Submitted by: Ayesha S. Ames

Grade Levels: 3-5


In this multiplication and division lesson plan, which is adaptable for grades 3 to 5, students use BrainPOP resources to explore the relationship between these operations. Students will also complete a variety of activities to help them understand these operations in real-world contexts.

Lesson Plan Common Core State Standards Alignments

Students will:

  1. Explore the relationship between multiplication and division.



dividend, divisor, quotient, remainder, divvy, share, product, factor


Use this lesson as an introduction to a unit on division. Be sure to preview the Division movie to plan talking and pause points.

Lesson Procedure:

  1. Have each student take and submit the Division Quiz (using clickers, computers, or paper/pencil) as a pre-assessment of their understanding of division. Use their scores as one measure to differentiate instruction throughout the unit.
  2. Ask students, “How is multiplication related to division?”
  3. Pose the following problem: How many boxes of crayons, with 8 crayons in each box, can be made with 32 crayons? Guide students with questions such as: How many 8s are in 32? 8 times what number is 32? How much is 32 divided by 8?
  4. Point out that in the division fact 32 / 8 = 4, the number 32 is the dividend, 8 is the divisor, and 4 is the quotient. Also, discuss the multiplication/division fact family: 4 * 8 = 32, 8 * 4 = 32, 32/4 = 8, and 32/8 = 4.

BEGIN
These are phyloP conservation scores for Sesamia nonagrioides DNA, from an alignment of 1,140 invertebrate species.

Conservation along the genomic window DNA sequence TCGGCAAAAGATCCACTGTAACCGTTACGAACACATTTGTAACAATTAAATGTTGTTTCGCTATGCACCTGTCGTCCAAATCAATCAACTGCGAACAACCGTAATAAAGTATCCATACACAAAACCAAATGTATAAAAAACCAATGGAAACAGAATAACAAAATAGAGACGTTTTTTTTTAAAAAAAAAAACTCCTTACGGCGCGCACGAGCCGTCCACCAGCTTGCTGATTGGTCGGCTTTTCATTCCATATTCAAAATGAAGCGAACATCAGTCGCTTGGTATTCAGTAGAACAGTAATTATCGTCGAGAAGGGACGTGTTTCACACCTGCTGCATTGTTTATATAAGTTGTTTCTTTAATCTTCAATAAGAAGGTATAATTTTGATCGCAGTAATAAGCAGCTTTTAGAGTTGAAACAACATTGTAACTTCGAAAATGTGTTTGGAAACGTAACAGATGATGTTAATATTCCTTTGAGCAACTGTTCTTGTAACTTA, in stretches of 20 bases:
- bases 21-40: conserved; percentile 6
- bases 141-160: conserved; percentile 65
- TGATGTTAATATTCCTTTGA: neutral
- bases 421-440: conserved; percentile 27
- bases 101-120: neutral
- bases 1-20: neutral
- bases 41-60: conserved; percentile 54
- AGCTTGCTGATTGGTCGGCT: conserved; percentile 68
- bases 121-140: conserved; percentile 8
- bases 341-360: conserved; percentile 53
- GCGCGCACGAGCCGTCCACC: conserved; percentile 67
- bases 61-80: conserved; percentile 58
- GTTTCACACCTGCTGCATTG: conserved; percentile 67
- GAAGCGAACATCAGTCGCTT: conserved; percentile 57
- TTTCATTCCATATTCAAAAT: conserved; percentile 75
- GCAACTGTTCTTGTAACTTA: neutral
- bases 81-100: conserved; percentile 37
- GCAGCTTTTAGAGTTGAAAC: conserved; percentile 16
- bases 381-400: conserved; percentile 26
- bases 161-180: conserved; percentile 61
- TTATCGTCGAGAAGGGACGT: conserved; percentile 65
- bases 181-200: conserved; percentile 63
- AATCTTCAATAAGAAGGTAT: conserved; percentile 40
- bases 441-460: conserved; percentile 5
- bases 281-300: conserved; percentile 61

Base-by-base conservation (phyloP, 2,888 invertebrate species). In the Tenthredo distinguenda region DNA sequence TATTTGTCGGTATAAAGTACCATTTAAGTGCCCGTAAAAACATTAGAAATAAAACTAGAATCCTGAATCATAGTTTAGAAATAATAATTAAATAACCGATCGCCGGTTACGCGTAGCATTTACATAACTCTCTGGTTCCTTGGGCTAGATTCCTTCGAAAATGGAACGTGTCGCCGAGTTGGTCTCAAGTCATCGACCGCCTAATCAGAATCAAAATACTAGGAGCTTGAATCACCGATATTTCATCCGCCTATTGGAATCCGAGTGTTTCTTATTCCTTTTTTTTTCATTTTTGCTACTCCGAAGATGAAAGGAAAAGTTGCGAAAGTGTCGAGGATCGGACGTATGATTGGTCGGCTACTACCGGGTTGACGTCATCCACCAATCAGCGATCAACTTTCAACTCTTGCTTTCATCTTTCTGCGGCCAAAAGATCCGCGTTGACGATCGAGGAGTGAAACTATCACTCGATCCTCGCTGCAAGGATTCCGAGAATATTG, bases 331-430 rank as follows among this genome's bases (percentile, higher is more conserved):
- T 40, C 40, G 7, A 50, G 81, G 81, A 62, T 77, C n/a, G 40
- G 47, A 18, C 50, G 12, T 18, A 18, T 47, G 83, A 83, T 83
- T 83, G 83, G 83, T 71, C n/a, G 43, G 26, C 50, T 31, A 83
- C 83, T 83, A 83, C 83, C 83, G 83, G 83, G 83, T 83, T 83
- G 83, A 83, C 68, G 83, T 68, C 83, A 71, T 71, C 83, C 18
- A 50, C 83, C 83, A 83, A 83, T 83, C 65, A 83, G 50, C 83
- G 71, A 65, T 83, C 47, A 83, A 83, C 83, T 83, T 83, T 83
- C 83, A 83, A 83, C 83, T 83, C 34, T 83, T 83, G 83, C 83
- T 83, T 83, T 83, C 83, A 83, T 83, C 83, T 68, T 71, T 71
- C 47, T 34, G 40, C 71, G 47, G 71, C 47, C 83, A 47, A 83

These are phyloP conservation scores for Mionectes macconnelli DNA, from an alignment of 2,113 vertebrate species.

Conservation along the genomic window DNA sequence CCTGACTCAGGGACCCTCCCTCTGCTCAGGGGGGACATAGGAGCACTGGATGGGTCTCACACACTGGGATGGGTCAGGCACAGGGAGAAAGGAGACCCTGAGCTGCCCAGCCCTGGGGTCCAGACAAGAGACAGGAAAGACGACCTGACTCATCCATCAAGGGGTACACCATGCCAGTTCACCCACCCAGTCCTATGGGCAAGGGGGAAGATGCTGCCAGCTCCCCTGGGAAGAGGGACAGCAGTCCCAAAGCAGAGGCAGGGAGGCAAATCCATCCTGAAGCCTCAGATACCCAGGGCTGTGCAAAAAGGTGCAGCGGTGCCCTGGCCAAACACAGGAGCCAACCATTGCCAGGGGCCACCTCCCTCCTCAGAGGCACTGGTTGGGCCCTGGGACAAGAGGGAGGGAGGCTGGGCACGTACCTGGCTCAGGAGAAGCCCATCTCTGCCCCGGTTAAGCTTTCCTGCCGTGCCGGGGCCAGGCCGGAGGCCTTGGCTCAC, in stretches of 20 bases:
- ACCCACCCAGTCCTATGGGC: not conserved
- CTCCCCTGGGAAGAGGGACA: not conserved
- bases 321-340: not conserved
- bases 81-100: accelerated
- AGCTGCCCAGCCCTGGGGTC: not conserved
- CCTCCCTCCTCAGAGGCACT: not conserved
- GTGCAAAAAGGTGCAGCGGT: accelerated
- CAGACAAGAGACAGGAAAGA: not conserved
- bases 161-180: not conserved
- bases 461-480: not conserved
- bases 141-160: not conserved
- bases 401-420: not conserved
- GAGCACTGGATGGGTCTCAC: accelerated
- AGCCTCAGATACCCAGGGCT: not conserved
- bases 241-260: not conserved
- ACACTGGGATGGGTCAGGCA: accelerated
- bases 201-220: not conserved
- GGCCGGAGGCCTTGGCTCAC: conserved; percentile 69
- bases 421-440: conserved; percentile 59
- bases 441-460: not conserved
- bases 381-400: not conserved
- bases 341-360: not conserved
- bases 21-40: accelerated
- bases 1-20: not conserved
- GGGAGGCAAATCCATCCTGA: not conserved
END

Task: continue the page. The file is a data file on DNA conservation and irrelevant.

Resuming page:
5. Project the Star Diagram Graphic Organizer for the class to see. Complete the activity page as a class. Type the students’ responses directly onto the page.
  6. Tell students you are going to watch the BrainPOP Division Movie twice. The first time students should note any comments/questions. Prior to the second viewing, instruct students to fill in the Vocabulary activity as they watch the video.
  7. Discuss any comments, questions, and review vocabulary. Have students make any necessary corrections.
  8. Ask students to complete the Division Worksheet. Remind them to reference their multiplication/division fact families, as this will make solving division problems much easier.
  9. Inquire, "Now, how do you think multiplication and division are related? Have your thoughts changed?" Discuss.